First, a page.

Estimated reading time: 3 minutes, 44 seconds

 

In mid-March, regardless of traditional April 15 tax deadlines, everyone in America, accounting firms included, went home. Work didn’t stop; it just readjusted.

Like the famous statement from the Jurassic Park movies, “Life finds a way.” So, you and I and everyone else found the way. Workplace wardrobes gave way to nice shirts on top and sweats on the bottom, “COVID hair” and video conferencing. Many of us have upped our network bandwidth as we are forced to share internet bandwidth with our homeschooling and video gaming children. Our work from home time is not a break or vacation. We’re needed more than ever, and we’re working harder than ever before—and differently than ever before. Thus, we’re facing new challenges. 

Work from home Phase 2

In WFM Phase 1, from mid-March to around April 15, we’ve been in the new and honeymoon stage of working from home. We’ve established new work patterns and protocols. Video meeting etiquette has taught us the finer points of screen background, video or no video, muting, and chat window dialogues. Who can record? Should you record? We’ve experienced the joy of having our dogs start spontaneous bark fests with each other, sight unseen. 

But more importantly, as the crisis settles into new normal, for at least the time being, the bigger issues settle in. Two of the biggest: 1.) network bandwidth and security and 2.) compliance. 

Keeping wireless and internet access workplace safe 

On network security, our IT members or service providers have moved to high alert, finding ways to protect our work in the world of home Wi-Fi. VPNs, tunneling, proactive threat protection, the things we never expected to know, are now the themes we toss about day to day. But now, perhaps the even bigger issue emerges. 

Compliance in the #WFM world

 Client files. Laptop screens. Confidential documents. Particularly in the case of compliance requirements like HIPAA (Health Information Portability and Accountability), we’ve heard the real stories of hospital staff who are threatened with loss of job or potential loss of career if someone so much as walks by a practitioner and sees a private patient record on screen. And in a home environment? We should all be hyper cautious Here’s a true story, as reported by TotalHipaa.com: Indianapolis oncology company Cancer Care Group agreed to a settlementof $750,000 in 2015 after a remote employee lost a laptop and backup drive when someone stole the individual’s car. The laptop contained the personal information of more than 50,000 patients. (Yes, as accountants, it leads us to muse that the unsecured laptop was most certainly worth far more than the car).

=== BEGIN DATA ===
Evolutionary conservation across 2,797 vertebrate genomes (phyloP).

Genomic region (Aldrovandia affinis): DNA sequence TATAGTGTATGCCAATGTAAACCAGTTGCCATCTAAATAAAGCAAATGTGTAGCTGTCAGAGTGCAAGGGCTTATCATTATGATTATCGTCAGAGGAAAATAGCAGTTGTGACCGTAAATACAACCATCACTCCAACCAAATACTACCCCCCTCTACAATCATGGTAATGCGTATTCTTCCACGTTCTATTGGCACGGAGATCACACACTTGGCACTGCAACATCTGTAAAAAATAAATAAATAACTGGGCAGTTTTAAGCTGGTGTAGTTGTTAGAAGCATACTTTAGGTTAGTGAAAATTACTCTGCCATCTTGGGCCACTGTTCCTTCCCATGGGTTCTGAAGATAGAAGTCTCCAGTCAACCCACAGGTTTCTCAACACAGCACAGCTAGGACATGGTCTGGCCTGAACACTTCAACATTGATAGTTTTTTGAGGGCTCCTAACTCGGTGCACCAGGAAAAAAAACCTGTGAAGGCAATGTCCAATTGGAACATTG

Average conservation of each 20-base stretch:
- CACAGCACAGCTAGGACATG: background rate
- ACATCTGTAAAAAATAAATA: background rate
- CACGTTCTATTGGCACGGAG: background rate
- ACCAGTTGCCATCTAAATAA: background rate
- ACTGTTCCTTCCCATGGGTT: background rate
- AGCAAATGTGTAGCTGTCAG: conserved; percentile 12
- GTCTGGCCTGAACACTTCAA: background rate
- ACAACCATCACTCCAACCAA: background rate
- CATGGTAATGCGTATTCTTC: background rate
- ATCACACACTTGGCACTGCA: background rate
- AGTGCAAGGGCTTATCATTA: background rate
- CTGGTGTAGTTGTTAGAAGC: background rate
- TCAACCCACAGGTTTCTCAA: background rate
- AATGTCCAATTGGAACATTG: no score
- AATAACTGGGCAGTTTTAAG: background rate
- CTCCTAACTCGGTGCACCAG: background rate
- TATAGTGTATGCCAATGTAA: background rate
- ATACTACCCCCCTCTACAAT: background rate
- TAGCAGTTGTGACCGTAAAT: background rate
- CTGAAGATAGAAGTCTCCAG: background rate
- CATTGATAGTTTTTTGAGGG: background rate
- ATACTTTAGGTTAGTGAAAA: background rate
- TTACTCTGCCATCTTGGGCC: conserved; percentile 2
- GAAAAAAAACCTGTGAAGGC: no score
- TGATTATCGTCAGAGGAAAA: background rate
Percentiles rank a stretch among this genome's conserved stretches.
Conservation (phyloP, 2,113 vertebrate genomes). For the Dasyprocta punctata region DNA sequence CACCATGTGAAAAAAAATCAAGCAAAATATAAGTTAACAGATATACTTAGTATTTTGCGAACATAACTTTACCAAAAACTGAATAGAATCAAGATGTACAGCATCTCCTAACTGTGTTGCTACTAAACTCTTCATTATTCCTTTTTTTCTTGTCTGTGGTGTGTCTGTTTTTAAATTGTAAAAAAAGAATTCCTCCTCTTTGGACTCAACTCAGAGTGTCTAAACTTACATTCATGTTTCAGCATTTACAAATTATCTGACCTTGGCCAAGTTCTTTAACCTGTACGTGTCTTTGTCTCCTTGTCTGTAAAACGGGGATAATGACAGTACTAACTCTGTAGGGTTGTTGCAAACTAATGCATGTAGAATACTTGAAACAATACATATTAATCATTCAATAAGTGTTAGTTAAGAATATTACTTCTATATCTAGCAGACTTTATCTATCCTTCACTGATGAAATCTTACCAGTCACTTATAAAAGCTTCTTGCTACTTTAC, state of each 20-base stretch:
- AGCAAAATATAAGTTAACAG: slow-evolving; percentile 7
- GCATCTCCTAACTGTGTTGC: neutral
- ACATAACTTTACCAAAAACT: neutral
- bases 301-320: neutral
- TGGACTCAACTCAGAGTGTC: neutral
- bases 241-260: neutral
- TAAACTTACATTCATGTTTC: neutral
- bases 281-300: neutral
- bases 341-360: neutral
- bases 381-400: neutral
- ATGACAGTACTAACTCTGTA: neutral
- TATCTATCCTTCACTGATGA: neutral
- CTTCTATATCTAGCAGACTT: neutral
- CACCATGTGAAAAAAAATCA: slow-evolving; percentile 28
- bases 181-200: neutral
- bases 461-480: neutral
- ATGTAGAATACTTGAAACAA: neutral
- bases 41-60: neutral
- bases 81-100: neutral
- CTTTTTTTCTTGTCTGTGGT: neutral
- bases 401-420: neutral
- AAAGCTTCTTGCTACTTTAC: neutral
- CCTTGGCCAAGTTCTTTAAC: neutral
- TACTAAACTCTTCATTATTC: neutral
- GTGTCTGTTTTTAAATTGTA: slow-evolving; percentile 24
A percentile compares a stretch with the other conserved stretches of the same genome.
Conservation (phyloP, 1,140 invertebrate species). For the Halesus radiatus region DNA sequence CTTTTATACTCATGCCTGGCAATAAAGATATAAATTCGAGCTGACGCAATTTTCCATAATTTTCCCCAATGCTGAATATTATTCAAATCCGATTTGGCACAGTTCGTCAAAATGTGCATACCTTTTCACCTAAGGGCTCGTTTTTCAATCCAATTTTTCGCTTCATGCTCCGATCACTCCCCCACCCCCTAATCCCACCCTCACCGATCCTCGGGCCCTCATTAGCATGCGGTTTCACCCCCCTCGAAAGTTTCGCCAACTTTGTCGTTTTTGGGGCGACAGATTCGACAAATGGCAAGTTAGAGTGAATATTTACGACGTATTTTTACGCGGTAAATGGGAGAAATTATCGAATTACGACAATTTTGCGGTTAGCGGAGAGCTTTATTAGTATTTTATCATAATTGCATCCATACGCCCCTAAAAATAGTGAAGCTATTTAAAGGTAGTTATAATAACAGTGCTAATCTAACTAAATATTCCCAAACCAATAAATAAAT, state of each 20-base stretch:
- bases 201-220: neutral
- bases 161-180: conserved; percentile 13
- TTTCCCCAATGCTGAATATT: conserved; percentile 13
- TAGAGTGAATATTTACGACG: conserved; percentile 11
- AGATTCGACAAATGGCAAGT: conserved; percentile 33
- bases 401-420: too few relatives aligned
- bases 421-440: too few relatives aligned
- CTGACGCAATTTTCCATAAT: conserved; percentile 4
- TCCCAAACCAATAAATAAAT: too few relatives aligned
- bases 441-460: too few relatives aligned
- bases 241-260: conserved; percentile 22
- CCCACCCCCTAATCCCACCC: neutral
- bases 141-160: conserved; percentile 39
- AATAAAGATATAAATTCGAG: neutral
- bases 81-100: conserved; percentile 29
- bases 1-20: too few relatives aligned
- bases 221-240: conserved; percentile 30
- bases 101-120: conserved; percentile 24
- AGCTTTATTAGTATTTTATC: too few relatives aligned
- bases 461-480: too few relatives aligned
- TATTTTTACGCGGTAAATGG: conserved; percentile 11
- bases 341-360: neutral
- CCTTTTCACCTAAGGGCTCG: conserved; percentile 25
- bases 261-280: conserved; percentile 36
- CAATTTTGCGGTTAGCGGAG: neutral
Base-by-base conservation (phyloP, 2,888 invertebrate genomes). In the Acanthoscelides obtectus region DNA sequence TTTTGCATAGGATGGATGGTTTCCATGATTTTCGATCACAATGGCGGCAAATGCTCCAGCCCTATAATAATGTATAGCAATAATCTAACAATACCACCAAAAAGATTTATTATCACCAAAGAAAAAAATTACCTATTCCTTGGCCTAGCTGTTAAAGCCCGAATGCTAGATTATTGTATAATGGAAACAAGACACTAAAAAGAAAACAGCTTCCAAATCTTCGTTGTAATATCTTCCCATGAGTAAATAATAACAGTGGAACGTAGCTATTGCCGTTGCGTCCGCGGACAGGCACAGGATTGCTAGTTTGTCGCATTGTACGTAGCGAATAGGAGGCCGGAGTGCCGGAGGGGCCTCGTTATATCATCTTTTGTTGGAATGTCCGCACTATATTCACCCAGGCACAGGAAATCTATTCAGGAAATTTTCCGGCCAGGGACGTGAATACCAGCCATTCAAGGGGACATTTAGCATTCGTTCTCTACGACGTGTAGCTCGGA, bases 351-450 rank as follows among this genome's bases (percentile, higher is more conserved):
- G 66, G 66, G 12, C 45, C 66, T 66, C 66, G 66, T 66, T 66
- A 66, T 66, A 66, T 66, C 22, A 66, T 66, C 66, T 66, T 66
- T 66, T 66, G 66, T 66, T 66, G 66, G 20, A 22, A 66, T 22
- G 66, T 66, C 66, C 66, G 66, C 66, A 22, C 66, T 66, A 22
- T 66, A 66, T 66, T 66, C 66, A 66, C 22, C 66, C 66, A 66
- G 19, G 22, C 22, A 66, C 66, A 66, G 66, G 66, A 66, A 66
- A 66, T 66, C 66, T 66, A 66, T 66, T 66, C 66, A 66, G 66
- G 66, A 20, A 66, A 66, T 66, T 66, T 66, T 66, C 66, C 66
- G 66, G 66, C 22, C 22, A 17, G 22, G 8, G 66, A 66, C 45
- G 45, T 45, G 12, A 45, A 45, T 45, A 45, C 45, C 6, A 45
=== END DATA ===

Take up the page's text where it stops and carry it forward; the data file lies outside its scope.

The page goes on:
How did the Care Group fail? 1) They failed to conduct an enterprise-wide risk analysis when the breach occurred. 2) The company did not have a written policy about the removal of hardware containing Personal Health Information (PHI) from the company facilities. 

Thanks to the prevalence of SaaS, today’s businesses carry less potential liability by storing clients’ personal information in the cloud. And our written policies should guide employees in the protocol of client data in terms of email, hard drives, printouts or the information that can be overseen on a company screen. 

If employees have the need to receive or create printed documents with personal information, the company can provide them with a desk side shredder as well. 

And we must point out the value of a unified portal for accounting activities. Compliance policies are not only present, alerts can ensure the policies are current and keep them present for consultants at each of the moments they need to be seen. The portal itself ensures that only the authorized employee can open the screens, and the levels of security ensure they view and access only the information they need. 

Despite the challenges we face in every organization today, America’s indomitable spirit is making WFM work. But as remote work becomes our “new normal” it is equally important that we rise to the new challenges of ensuring our work from home is safe and compliant as well. 

As a final note: From now until at least June 1, 2020, Avii is providing the full version of Avii Workspace for up to 25 internal firm users with up to 1GB of data storage and unlimited client users. For more on this, visit http://www.avii.com/free .

Last modified on Monday, 18 May 2020
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Lyle Ball

Ball is co-founder and CEO of Avii, the unified workspace portal for tax, auditing and advisory. For more information, visit http://www.avii.com/free or call 801-365-2844.Ball lyle

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